Can’t Have it Both Ways…

At this stage in my grief journey I have learned to exercise the “just ignore it” muscle that allows me to scroll through Facebook without taking comments personally.

Most of the time.

But yesterday a grieving mama posted a tribute to her missing daughter complete with a beautiful photo collage and a sweet message that included sharing her feelings.

This mama revealed that her heart was broken, that she missed her daughter and that she was oh, so proud of her and thankful for the years they had together.

Many comments were simply, “Praying for you” or “Love you”.

But one comment stuck out.  This person said, “She wouldn’t want you to be sad.  She’s at peace in heaven with Jesus.” 


How is that helpful?  

In a single line you have dismissed this mama’s honest and appropriate feelings and implied you know her daughter better than she does.

Of course she’s in heaven with Jesus.  As believers in Christ we know that to be absent from the body is to be present with the Lord.

But knowing that, trusting that truth makes grief easier to bear, it does not erase it.

Paul wrote to the Thessalonians, “We do not grieve as those without hope.” (I Thess. 4:13)

NOT “We do not grieve.”

Here’s something you need to know: hurting with hope still hurts. The sting of death might have been removed, but it still stings. No, we might not sorrow as those who have no hope, but that doesn’t mean we won’t be sad.

Levi Lusko, Through the Eyes of a Lion

Grief is the price we pay for love.  

Grief is an appropriate and proportionate response to the death (the end of earthly companionship) of someone we love.

If grief is small, what does that say about love?

It can’t be both ways.  

We cannot celebrate a mother’s love and then dismiss her grief.

So my answer to that comment was this:

It’s perfectly OK to be sad.  Death is awful. And missing is hard. Praying that the Lord will bring a special memory-one that has been tucked away in your hearts but mostly forgotten-to mind today and that it will bring a smile to your lips. May you feel the Lord’s Presence today and may He sing a song of love, grace and mercy over your shattered heart

God’s grief over a world of people doomed to eternal separation from Himself was to send His only Son as a sacrifice.

Why was the grief so great?  Why was He willing to pay that price?

Because His love is infinitely greater.  

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Author: Melanie

I am a shepherd, wife and mother of four amazing children, three that walk the earth with me and one who lives with Jesus. This is a record of my grief journey and a look into the life I didn't choose. If you are interested in joining a community of bereaved parents leaning on the promises of God in Christ, please like the public Facebook page, "Heartache and Hope: Life After Losing a Child" and join the conversation.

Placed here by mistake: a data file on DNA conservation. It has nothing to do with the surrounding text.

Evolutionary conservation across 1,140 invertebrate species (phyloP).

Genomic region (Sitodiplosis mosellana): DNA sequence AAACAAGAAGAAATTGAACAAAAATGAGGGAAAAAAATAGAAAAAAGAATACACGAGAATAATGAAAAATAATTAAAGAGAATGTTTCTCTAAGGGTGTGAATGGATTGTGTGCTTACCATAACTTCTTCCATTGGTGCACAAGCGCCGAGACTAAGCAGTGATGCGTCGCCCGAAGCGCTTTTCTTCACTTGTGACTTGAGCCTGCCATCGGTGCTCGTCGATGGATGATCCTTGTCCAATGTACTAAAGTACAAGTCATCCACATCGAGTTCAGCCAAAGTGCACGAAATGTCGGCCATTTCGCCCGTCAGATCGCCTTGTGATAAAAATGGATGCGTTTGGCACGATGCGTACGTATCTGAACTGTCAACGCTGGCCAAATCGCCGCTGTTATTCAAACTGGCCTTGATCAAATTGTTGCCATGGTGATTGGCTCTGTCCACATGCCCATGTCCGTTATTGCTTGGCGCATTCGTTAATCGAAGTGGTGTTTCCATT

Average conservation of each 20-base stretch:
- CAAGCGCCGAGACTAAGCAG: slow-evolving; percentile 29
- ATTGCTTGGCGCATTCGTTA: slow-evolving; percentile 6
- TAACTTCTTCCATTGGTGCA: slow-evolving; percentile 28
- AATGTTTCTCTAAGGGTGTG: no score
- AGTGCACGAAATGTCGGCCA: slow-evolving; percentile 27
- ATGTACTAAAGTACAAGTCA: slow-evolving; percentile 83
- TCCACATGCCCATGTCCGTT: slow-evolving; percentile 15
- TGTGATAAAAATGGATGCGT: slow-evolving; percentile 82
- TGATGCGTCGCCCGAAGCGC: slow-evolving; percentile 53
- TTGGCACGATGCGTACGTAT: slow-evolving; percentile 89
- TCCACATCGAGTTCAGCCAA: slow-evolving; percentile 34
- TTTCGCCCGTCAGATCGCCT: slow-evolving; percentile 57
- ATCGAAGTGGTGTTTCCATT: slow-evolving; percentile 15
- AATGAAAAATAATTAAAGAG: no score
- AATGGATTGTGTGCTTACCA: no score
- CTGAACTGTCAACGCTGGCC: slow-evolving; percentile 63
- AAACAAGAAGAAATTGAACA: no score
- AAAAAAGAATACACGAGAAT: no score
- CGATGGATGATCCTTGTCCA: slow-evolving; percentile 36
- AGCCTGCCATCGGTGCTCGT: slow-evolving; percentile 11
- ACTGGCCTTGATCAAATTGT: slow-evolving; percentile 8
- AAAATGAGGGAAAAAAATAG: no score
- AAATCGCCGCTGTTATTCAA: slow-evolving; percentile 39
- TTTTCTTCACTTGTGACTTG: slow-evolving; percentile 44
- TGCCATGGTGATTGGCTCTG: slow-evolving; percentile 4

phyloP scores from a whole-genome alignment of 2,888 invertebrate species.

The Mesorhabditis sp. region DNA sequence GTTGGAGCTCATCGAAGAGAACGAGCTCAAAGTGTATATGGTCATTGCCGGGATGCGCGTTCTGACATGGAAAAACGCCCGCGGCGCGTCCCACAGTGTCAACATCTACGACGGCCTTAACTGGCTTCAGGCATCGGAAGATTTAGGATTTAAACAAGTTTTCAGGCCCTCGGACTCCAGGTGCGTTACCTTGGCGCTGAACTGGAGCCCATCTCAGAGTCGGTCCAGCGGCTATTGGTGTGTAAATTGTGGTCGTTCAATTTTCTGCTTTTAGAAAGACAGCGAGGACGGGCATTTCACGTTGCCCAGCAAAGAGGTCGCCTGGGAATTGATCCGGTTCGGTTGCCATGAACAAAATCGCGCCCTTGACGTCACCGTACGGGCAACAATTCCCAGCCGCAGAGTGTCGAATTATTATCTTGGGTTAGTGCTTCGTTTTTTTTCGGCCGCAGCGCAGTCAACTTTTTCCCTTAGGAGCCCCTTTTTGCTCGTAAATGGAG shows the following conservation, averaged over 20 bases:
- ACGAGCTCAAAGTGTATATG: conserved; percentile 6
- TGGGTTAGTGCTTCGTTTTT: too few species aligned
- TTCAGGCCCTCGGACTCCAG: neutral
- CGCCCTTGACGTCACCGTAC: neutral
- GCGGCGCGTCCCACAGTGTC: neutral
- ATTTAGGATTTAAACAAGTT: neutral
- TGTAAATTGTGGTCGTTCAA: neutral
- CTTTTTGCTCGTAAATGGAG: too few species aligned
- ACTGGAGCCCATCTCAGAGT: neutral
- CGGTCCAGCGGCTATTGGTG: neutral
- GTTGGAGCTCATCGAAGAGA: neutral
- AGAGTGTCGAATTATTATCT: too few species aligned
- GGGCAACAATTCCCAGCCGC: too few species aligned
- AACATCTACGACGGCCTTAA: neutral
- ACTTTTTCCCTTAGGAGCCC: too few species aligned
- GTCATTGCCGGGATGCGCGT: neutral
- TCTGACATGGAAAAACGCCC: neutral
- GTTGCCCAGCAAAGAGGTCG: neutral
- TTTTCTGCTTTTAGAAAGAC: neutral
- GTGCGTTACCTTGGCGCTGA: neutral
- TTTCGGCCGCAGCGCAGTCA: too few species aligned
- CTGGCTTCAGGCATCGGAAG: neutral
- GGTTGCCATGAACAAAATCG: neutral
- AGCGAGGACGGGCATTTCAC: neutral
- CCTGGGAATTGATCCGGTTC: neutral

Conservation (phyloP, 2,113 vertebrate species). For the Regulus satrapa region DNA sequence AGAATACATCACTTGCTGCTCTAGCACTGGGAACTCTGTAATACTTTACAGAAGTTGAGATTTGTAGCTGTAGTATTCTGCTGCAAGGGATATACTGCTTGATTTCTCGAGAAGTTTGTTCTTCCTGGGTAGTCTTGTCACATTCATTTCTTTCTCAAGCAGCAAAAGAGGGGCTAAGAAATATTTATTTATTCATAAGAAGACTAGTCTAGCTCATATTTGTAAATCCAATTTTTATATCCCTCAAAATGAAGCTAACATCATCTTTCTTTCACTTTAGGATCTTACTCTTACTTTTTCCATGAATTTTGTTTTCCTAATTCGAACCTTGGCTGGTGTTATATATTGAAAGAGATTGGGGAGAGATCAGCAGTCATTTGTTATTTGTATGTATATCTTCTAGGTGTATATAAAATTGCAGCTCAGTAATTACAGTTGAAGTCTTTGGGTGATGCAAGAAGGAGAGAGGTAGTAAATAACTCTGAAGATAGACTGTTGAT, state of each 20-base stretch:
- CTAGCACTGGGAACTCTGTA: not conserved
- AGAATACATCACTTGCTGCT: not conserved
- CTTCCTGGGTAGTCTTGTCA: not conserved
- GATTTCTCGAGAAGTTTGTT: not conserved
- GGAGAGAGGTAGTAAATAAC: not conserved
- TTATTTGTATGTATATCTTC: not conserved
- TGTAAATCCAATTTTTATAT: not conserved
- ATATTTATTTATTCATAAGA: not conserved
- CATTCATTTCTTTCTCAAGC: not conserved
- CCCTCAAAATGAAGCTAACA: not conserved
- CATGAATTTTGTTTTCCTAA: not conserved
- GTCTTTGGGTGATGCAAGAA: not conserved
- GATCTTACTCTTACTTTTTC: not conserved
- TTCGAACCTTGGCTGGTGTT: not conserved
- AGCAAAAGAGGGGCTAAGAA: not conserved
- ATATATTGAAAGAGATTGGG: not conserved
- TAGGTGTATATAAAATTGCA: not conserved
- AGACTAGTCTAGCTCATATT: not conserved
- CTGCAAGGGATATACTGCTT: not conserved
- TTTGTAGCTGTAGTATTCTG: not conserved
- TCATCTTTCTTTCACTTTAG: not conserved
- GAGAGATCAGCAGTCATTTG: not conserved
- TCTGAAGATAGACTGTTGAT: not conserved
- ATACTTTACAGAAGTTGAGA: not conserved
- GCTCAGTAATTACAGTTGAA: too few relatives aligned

7 thoughts on “Can’t Have it Both Ways…”

  1. Wow!! So many people mean well…but they can’t understand how their words can be so cruel..
    With most people, When I am asked how am I doing, I say fine……even though that is a place I haven’t been in 2 1/2 years– that’s what they want to hear..

    Liked by 1 person

  2. Reminds me of the co-worker that I don’t know all that well, yet she marched into my office on my first day back after burying my son, shut my door, and proceeded to “console” me. One of her remarks was “I don’t believe the wreck was God’s plan, it was just a consequence of his (my son’s) choices”. Had my jaw not been in the way on the floor I would have gotten up and shown her out immediately. Ever since then, I avoid her because I do not need anyone who doesn’t believe in the sovereignty of God trying to impart wisdom or comfort to me.

    Liked by 3 people

    1. It’s so hard to feel the sorrow and pain of grief and to have to absorb others’ comments in addition to that. I’m so sorry that was your experience. The fresher the grief, the harder it is to deal with. And your reaction is probably what protects a lot of those who “console” others that way. They are rarely told that their “consolation” is out of place because we are like deer caught in the headlights-can’t move, can’t speak and just hope they go away.

      Liked by 1 person

  3. Oh the damage we do when we “just want to help”! More often than not we confuse “helping” with “fixing.” It’s easier to fix than to empathise, you see.

    I’m glad you commented. I’m sure it brought great comfort to that mother and hopefully some insight for her (unhelpful) friend!

    Liked by 2 people

    1. You would think that on this side of grief I had learned my lesson about “fixing” but I catch myself even now doing that! It’s an ongoing process, this leaning into grace and letting the love of Christ flow through me to others. I really appreciate the insight you bring to Scripture and have learned so much from your writings.


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